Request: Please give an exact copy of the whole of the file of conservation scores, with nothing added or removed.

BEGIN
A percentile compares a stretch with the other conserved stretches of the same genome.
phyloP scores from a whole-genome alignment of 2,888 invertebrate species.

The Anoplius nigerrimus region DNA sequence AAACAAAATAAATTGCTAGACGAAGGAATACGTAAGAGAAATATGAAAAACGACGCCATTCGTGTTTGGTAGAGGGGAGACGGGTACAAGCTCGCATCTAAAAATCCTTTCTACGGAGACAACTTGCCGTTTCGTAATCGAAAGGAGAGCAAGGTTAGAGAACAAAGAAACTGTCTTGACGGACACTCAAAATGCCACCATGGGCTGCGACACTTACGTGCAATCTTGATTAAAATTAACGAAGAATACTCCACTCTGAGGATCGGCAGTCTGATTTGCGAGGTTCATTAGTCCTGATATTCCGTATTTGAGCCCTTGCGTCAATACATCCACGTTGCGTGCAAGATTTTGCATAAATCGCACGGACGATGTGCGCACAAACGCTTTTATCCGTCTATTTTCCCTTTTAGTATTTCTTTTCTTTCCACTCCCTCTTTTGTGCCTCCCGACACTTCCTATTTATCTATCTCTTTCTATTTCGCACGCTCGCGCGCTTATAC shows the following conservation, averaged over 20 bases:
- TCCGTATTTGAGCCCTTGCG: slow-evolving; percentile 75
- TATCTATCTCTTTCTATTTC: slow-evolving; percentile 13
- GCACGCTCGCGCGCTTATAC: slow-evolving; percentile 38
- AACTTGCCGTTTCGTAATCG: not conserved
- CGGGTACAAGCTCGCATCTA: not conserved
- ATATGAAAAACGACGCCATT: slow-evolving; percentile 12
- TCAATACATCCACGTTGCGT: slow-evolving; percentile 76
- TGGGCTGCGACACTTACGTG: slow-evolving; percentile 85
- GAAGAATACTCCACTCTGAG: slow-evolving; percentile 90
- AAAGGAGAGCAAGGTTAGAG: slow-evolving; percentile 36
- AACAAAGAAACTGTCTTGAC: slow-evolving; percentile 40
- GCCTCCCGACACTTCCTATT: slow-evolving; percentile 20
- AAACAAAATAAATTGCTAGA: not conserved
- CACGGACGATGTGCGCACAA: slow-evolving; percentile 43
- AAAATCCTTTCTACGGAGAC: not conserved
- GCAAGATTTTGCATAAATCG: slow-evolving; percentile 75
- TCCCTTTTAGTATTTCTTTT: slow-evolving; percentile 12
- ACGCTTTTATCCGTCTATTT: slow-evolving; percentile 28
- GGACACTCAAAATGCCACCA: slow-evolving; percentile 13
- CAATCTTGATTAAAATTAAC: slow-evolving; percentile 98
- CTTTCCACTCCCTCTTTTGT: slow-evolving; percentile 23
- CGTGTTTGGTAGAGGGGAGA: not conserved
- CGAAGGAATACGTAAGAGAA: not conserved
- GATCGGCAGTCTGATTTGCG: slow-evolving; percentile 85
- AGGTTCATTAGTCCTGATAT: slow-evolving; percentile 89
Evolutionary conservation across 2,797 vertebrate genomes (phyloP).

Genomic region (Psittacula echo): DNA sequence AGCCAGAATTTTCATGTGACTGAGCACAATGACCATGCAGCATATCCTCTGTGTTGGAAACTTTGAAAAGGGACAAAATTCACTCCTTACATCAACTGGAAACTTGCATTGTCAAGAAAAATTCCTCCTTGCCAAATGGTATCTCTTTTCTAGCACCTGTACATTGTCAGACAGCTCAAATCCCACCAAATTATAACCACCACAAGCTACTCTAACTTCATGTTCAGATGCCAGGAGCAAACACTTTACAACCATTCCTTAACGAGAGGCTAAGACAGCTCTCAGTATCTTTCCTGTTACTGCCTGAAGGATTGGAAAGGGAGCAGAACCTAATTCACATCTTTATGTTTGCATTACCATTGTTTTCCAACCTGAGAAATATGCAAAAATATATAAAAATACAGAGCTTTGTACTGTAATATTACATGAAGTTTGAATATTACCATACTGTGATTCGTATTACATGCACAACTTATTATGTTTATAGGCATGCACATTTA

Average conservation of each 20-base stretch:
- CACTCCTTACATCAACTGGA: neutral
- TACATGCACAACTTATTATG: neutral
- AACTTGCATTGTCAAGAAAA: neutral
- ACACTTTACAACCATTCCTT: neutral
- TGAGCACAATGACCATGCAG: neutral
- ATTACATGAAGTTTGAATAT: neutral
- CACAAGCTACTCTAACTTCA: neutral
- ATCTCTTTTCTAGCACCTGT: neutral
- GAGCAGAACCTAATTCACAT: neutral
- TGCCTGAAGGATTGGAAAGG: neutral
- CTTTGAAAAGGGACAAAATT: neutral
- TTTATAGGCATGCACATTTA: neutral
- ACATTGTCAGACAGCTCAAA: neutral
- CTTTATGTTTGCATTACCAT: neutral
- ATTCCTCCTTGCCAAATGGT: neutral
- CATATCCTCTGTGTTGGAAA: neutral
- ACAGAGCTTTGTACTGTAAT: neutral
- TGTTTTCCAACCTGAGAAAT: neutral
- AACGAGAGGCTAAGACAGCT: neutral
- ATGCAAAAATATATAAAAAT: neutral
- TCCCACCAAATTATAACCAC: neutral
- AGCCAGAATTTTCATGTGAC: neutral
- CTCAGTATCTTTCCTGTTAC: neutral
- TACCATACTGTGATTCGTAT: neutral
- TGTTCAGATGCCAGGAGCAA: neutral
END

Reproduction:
A percentile compares a stretch with the other conserved stretches of the same genome.
phyloP scores from a whole-genome alignment of 2,888 invertebrate species.

The Anoplius nigerrimus region DNA sequence AAACAAAATAAATTGCTAGACGAAGGAATACGTAAGAGAAATATGAAAAACGACGCCATTCGTGTTTGGTAGAGGGGAGACGGGTACAAGCTCGCATCTAAAAATCCTTTCTACGGAGACAACTTGCCGTTTCGTAATCGAAAGGAGAGCAAGGTTAGAGAACAAAGAAACTGTCTTGACGGACACTCAAAATGCCACCATGGGCTGCGACACTTACGTGCAATCTTGATTAAAATTAACGAAGAATACTCCACTCTGAGGATCGGCAGTCTGATTTGCGAGGTTCATTAGTCCTGATATTCCGTATTTGAGCCCTTGCGTCAATACATCCACGTTGCGTGCAAGATTTTGCATAAATCGCACGGACGATGTGCGCACAAACGCTTTTATCCGTCTATTTTCCCTTTTAGTATTTCTTTTCTTTCCACTCCCTCTTTTGTGCCTCCCGACACTTCCTATTTATCTATCTCTTTCTATTTCGCACGCTCGCGCGCTTATAC shows the following conservation, averaged over 20 bases:
- TCCGTATTTGAGCCCTTGCG: slow-evolving; percentile 75
- TATCTATCTCTTTCTATTTC: slow-evolving; percentile 13
- GCACGCTCGCGCGCTTATAC: slow-evolving; percentile 38
- AACTTGCCGTTTCGTAATCG: not conserved
- CGGGTACAAGCTCGCATCTA: not conserved
- ATATGAAAAACGACGCCATT: slow-evolving; percentile 12
- TCAATACATCCACGTTGCGT: slow-evolving; percentile 76
- TGGGCTGCGACACTTACGTG: slow-evolving; percentile 85
- GAAGAATACTCCACTCTGAG: slow-evolving; percentile 90
- AAAGGAGAGCAAGGTTAGAG: slow-evolving; percentile 36
- AACAAAGAAACTGTCTTGAC: slow-evolving; percentile 40
- GCCTCCCGACACTTCCTATT: slow-evolving; percentile 20
- AAACAAAATAAATTGCTAGA: not conserved
- CACGGACGATGTGCGCACAA: slow-evolving; percentile 43
- AAAATCCTTTCTACGGAGAC: not conserved
- GCAAGATTTTGCATAAATCG: slow-evolving; percentile 75
- TCCCTTTTAGTATTTCTTTT: slow-evolving; percentile 12
- ACGCTTTTATCCGTCTATTT: slow-evolving; percentile 28
- GGACACTCAAAATGCCACCA: slow-evolving; percentile 13
- CAATCTTGATTAAAATTAAC: slow-evolving; percentile 98
- CTTTCCACTCCCTCTTTTGT: slow-evolving; percentile 23
- CGTGTTTGGTAGAGGGGAGA: not conserved
- CGAAGGAATACGTAAGAGAA: not conserved
- GATCGGCAGTCTGATTTGCG: slow-evolving; percentile 85
- AGGTTCATTAGTCCTGATAT: slow-evolving; percentile 89
Evolutionary conservation across 2,797 vertebrate genomes (phyloP).

Genomic region (Psittacula echo): DNA sequence AGCCAGAATTTTCATGTGACTGAGCACAATGACCATGCAGCATATCCTCTGTGTTGGAAACTTTGAAAAGGGACAAAATTCACTCCTTACATCAACTGGAAACTTGCATTGTCAAGAAAAATTCCTCCTTGCCAAATGGTATCTCTTTTCTAGCACCTGTACATTGTCAGACAGCTCAAATCCCACCAAATTATAACCACCACAAGCTACTCTAACTTCATGTTCAGATGCCAGGAGCAAACACTTTACAACCATTCCTTAACGAGAGGCTAAGACAGCTCTCAGTATCTTTCCTGTTACTGCCTGAAGGATTGGAAAGGGAGCAGAACCTAATTCACATCTTTATGTTTGCATTACCATTGTTTTCCAACCTGAGAAATATGCAAAAATATATAAAAATACAGAGCTTTGTACTGTAATATTACATGAAGTTTGAATATTACCATACTGTGATTCGTATTACATGCACAACTTATTATGTTTATAGGCATGCACATTTA

Average conservation of each 20-base stretch:
- CACTCCTTACATCAACTGGA: neutral
- TACATGCACAACTTATTATG: neutral
- AACTTGCATTGTCAAGAAAA: neutral
- ACACTTTACAACCATTCCTT: neutral
- TGAGCACAATGACCATGCAG: neutral
- ATTACATGAAGTTTGAATAT: neutral
- CACAAGCTACTCTAACTTCA: neutral
- ATCTCTTTTCTAGCACCTGT: neutral
- GAGCAGAACCTAATTCACAT: neutral
- TGCCTGAAGGATTGGAAAGG: neutral
- CTTTGAAAAGGGACAAAATT: neutral
- TTTATAGGCATGCACATTTA: neutral
- ACATTGTCAGACAGCTCAAA: neutral
- CTTTATGTTTGCATTACCAT: neutral
- ATTCCTCCTTGCCAAATGGT: neutral
- CATATCCTCTGTGTTGGAAA: neutral
- ACAGAGCTTTGTACTGTAAT: neutral
- TGTTTTCCAACCTGAGAAAT: neutral
- AACGAGAGGCTAAGACAGCT: neutral
- ATGCAAAAATATATAAAAAT: neutral
- TCCCACCAAATTATAACCAC: neutral
- AGCCAGAATTTTCATGTGAC: neutral
- CTCAGTATCTTTCCTGTTAC: neutral
- TACCATACTGTGATTCGTAT: neutral
- TGTTCAGATGCCAGGAGCAA: neutral